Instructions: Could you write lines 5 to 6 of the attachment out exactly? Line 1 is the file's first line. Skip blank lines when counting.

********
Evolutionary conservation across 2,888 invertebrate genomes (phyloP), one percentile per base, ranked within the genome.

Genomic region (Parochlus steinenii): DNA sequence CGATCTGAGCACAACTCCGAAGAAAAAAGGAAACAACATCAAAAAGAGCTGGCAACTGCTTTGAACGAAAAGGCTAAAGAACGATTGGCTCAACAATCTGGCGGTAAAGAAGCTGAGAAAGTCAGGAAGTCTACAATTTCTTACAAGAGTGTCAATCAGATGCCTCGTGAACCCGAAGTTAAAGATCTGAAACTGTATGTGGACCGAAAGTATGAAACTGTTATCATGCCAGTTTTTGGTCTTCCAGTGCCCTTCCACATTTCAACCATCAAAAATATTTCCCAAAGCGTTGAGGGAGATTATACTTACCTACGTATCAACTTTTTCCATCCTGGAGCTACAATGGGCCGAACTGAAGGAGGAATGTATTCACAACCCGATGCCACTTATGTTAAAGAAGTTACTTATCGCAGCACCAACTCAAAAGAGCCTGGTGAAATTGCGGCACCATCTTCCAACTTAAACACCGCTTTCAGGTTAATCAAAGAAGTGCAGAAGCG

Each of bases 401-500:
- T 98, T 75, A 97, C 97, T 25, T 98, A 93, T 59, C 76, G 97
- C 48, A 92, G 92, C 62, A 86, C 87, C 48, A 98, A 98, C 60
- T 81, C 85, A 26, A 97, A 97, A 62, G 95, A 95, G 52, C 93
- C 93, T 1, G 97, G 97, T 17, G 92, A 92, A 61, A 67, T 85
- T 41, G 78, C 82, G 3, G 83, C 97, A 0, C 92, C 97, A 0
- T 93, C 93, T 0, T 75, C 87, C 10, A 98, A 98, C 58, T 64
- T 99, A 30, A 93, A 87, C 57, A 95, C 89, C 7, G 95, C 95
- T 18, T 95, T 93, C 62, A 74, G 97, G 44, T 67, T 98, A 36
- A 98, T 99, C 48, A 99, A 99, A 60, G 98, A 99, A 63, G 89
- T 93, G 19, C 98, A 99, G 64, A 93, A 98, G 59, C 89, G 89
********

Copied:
- C 48, A 92, G 92, C 62, A 86, C 87, C 48, A 98, A 98, C 60
- T 81, C 85, A 26, A 97, A 97, A 62, G 95, A 95, G 52, C 93